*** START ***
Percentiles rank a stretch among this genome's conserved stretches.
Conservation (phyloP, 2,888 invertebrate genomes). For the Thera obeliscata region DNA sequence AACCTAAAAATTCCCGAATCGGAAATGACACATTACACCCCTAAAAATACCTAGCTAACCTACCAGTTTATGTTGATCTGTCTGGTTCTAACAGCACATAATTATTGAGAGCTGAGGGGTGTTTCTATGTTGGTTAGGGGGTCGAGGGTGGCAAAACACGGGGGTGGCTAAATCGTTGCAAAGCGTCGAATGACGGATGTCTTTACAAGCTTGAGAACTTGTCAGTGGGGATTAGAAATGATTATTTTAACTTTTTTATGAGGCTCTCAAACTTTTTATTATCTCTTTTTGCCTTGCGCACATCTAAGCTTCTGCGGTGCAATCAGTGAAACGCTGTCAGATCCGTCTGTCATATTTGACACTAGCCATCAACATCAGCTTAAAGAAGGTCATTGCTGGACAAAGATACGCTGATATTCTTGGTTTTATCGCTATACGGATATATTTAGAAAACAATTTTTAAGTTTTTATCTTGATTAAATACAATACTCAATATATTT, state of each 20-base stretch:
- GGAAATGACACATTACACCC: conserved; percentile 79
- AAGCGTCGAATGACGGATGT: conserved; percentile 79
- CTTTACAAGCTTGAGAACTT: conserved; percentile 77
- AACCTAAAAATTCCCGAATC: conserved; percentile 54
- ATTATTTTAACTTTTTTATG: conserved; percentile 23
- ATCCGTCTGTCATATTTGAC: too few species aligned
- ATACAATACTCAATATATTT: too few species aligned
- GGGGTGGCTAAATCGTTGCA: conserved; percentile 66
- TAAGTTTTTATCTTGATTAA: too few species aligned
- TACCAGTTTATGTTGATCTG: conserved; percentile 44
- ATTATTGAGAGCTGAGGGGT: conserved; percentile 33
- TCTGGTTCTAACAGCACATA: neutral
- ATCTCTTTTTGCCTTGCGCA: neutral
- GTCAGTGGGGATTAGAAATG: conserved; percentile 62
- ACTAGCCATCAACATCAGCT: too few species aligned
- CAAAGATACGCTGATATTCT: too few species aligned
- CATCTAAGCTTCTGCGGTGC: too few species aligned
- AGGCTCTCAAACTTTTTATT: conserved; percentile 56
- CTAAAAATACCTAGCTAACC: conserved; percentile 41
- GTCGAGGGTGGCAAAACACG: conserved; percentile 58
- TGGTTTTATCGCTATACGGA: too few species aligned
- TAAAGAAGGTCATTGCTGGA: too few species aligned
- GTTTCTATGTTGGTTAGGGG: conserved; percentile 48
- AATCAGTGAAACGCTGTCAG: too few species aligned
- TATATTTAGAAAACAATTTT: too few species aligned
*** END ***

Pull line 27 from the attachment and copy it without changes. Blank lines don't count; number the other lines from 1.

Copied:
- TATATTTAGAAAACAATTTT: too few species aligned